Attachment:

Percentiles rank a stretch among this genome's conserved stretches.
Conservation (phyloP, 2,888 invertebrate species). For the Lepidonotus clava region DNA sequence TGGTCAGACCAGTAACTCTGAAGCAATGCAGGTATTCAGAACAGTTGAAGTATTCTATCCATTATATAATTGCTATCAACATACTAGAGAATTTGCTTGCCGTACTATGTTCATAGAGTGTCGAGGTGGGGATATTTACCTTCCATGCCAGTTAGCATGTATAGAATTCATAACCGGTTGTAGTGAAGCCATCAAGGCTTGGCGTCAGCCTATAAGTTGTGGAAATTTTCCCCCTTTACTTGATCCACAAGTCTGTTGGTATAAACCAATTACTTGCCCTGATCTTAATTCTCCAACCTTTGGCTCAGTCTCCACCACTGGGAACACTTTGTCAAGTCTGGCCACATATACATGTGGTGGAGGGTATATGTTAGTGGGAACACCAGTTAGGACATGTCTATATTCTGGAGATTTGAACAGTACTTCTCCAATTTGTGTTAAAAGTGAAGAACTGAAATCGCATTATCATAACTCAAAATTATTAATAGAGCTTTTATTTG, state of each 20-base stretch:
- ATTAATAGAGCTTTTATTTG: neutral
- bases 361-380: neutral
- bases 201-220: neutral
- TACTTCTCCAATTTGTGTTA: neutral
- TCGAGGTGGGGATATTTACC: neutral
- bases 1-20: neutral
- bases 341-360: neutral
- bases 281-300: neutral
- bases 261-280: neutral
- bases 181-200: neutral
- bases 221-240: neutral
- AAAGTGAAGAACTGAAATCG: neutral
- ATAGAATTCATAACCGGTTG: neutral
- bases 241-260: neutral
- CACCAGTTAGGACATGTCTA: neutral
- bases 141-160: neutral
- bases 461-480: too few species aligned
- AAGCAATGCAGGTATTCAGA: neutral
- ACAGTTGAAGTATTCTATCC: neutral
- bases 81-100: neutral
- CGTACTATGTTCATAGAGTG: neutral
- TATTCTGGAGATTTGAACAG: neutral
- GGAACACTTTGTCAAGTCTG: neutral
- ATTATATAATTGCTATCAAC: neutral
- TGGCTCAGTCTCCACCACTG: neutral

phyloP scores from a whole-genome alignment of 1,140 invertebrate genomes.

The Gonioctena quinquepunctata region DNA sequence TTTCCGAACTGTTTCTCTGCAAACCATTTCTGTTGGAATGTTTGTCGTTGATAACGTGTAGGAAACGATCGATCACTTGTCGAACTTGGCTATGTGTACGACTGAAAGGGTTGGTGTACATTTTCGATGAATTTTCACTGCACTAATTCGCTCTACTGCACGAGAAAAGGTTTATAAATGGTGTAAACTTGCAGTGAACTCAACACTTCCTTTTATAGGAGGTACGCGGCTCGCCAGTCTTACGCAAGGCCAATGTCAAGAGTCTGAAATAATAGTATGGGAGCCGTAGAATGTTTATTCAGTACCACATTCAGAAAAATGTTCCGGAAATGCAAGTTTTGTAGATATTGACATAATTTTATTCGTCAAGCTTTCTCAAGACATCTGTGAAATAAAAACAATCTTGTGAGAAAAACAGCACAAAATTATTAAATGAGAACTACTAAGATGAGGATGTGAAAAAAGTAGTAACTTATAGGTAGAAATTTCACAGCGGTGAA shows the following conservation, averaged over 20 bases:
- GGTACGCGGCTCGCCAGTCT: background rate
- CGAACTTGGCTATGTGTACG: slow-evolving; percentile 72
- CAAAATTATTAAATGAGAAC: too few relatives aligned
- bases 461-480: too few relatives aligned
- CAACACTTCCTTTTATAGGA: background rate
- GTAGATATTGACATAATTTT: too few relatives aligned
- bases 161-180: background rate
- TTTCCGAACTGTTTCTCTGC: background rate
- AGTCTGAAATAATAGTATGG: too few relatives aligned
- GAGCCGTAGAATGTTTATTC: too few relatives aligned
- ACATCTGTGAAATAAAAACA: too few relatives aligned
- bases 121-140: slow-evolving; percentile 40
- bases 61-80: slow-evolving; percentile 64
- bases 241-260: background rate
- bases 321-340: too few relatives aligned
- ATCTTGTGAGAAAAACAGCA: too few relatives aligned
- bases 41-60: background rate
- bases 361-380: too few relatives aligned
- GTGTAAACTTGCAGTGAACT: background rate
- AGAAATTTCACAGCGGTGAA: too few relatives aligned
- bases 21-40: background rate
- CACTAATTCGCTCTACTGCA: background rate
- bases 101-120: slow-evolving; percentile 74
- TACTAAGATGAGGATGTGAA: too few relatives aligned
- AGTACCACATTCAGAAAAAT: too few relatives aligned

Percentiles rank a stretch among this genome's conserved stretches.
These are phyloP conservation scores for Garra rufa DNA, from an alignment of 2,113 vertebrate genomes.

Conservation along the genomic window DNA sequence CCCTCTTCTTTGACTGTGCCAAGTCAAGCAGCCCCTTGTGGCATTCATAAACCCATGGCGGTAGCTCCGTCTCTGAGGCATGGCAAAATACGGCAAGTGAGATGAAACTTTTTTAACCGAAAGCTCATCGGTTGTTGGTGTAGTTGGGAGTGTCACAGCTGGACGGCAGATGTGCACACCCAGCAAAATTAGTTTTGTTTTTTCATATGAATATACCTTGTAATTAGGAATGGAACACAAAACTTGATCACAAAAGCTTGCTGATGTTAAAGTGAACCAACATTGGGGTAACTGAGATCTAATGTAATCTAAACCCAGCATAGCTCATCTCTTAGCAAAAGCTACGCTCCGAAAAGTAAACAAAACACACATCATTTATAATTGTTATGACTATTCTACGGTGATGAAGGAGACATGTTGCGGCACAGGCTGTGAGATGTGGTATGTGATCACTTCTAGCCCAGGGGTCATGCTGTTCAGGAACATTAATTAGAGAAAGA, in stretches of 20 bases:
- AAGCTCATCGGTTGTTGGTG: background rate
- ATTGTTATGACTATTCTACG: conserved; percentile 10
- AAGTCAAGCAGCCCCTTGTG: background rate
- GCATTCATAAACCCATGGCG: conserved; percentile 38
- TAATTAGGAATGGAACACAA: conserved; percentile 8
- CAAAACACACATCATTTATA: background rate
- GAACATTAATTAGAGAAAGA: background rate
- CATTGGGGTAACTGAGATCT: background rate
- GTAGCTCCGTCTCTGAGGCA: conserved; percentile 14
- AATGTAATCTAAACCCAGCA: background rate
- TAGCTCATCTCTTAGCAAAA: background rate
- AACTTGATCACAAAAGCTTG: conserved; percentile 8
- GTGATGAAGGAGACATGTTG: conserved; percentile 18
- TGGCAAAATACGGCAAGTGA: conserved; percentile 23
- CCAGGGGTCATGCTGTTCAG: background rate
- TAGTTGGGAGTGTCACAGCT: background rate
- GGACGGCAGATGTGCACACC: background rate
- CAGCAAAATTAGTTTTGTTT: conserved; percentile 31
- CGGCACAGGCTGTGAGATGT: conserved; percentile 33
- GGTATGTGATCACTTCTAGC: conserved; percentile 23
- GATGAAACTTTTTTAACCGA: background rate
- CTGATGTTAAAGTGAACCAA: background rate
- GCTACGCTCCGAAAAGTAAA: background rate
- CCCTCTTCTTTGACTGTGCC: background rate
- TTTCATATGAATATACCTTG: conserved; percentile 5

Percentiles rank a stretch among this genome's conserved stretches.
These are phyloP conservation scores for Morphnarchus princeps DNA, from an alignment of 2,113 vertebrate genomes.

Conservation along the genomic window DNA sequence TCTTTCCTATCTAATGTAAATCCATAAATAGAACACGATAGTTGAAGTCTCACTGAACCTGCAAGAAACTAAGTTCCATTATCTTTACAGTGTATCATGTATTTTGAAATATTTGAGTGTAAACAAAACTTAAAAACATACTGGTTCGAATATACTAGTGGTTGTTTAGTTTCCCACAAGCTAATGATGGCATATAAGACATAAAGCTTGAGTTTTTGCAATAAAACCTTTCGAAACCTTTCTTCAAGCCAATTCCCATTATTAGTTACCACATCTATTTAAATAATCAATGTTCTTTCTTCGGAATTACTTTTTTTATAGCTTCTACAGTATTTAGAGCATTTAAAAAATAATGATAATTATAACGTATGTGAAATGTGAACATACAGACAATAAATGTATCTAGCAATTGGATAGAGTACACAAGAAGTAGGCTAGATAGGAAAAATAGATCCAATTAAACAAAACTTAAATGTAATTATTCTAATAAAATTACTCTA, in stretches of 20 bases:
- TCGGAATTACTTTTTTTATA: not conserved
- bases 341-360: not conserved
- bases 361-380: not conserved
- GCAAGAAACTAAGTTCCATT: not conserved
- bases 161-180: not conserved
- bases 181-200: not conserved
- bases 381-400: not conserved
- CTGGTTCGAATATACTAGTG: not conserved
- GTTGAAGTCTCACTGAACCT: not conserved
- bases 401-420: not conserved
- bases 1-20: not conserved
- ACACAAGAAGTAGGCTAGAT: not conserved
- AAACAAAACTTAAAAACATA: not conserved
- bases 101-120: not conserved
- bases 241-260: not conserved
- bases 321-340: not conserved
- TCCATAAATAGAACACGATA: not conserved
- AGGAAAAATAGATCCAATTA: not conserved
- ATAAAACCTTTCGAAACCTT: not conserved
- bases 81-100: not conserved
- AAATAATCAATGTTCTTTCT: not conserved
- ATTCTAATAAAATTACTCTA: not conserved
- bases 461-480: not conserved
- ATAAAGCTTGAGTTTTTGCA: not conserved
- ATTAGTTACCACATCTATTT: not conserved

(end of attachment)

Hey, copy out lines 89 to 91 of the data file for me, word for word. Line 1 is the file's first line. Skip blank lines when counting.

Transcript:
- GCAAGAAACTAAGTTCCATT: not conserved
- bases 161-180: not conserved
- bases 181-200: not conserved